A way of death in America, a brief look at one gun homicide

Behind the appalling national statistics on gun violence are individual and too often completely senseless tragedies. Here's one from my e-mail today...

Statement of probable cause, Ramsey County, Minn.:

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On August 3, 2015, at 18:04 hours, St. Paul squads responded to a shooting at 1560 Ames Ave., St. Paul, Ramsey County, Minnesota. Upon arrival, officers located several people standing up on the front porch of a building at the south end of the parking lot. They were yelling and screaming loudly. Officers located one person down on the front porch. His shirt was soaked in blood. He was later identified as PMR, DOB: 03/04/1989. He died at the scene from gunshot wounds.

Witnesses told police that the shooter was sitting on the curb in front of 1560 Ames, Unit C. Police observed a male, later identified as the defendant, LEPIERRE CORTIA CARPENTER, DOB: 02/19/1991. As police looked at the defendant, he put his hands up above his head, began to stand up and said, “It’s me.” Police approached him and handcuffed him. He offered no resistance. They asked the defendant about the gun and he said, “It’s up on the step.” Officers secured the defendant in a squad car. During that process he uttered, “I let my rage get the best of me.” He later asked, “How much time do you think I’m looking at for something like this?”

Officers located a firearm on the left side of the sidewalk just below the stairs connected to the porch in front of 1560 Ames, Unit D. It was a black Springfield .45 caliber handgun. Officers also observed and recovered an empty gun magazine and a spent shell casing on the porch near the steps. Police recovered two additional shell casings from the front porch area of Unit C which is adjacent to Unit D and shares a porch separated by a partial divider, about 2 feet high.

Police learned that the defendant resides in C with his girlfriend and her two young daughters. The female residents of C were not home during the incident. The deceased’s girlfriend, KNS, DOB: 12/15/1990, and her 3-year-old daughter, live in D. PMR did not live there, but visited frequently. KNS said that she did not know her neighbors and had very little interaction with them. She denied any kind of dispute with her neighbors. She could not understand why the defendant shot her boyfriend.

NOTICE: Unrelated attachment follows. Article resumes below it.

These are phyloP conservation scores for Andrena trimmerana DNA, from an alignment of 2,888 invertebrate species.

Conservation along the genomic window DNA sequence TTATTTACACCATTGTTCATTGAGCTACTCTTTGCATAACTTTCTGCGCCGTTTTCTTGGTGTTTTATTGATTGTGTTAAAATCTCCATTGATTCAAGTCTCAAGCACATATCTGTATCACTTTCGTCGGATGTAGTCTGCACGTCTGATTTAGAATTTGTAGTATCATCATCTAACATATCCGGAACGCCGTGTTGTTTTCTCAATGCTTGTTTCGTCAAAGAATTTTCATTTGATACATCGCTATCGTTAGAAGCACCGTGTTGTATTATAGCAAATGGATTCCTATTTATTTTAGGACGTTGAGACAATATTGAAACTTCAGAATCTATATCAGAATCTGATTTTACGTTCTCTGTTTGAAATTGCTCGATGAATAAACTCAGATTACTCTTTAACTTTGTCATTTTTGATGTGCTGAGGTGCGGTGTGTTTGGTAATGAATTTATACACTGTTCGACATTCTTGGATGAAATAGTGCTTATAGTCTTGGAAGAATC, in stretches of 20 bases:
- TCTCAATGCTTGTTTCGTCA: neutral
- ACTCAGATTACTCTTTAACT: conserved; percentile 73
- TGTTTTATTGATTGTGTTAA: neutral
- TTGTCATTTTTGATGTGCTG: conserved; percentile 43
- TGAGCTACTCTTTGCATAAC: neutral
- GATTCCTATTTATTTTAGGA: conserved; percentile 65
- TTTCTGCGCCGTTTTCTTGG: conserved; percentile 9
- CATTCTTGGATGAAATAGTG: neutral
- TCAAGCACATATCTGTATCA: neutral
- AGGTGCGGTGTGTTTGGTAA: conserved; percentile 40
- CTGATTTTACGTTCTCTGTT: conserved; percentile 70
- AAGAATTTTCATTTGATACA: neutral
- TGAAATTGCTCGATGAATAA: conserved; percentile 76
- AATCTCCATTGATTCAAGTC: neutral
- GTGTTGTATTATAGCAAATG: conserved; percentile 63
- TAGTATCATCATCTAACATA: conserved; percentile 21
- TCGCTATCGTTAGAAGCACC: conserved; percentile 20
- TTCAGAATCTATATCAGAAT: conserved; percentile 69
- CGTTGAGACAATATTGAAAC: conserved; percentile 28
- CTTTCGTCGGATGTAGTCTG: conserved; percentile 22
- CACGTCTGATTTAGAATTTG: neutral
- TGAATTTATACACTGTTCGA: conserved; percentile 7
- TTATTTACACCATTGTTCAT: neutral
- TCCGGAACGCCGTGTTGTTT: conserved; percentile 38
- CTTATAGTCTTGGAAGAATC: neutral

KNS told police that she and her daughter were present on their front porch with PMR just prior to the shooting. PMR saw his male friend walking near the apartment complex. PMR yelled, “Where your fat ass going?” The friend replied that he was going to the store. PMR then teased his friend about his girlfriend making him walk to the store when he has a car. She, her daughter, and the victim all had their backs to the porch in front of Unit C. She heard gunshots. She heard PMR say, “Why?” He then fell to the ground. She grabbed her daughter to protect her and saw the defendant throw a black handgun in her yard. He then walked back into Unit C. She saw the clip separate from the handgun when it was thrown. The defendant then came back out of C and sat down on the steps until police arrived.

Police interviewed PMR’s male friend, who corroborated this account of the incident. He stated that he was leaving his girlfriend’s residence to walk to the store. He and PMR exchanged some friendly banter. He crossed the street to head to the store when he heard shots. He heard people yelling and screaming. He ran back to the area and saw that PMR had been shot. He saw the defendant with a black handgun in his hand. The defendant threw the handgun down to the ground, ran into Unit C, then walked out and sat on the steps in front of C. He said that KNS asked the defendant why he shot her boyfriend. The defendant replied, “That’s what he gets for talking shit.” KNS told him that PMR was talking to his friend and was not directing his comments to the defendant. The defendant said nothing else and just waited for police.

Police also interviewed the defendant’s sister, who was in Unit C at the time of the shooting. She was there with her two young nieces. She was crying. She stated, “I can’t believe he did that.” She was visiting and does not live in Unit C. She said, “I tried to stop him, I should have done more.” She thought the neighbors were harassing her brother. She added, “That doesn’t give him the right to do what he did.” She later told police that her brother and the victim had been arguing about drugs over Facebook for the last two or three months. She said her brother was very agitated before the shooting and was walking toward the door with his handgun. She said he has a permit to carry the gun. She tried to stop him, but he went outside. She heard three gunshots. He came back inside after the shots and then went out and sat on the steps.

The defendant declined a formal police interview and requested a lawyer...

Comments are automatically closed two weeks after an article's initial publication. See our comments policy for more.
Bill Mazzella
2 years 3 months ago
After Newton, the US Catholic bishops came out for gun control. That was two years ago or so. Since then not much. But the abortion decibel is still loud. The bishops make some noise about immigration. But that is like a one shot deal.Income inequality now and then. But anti-abortion remains their mantra. I guess they know where the money is.

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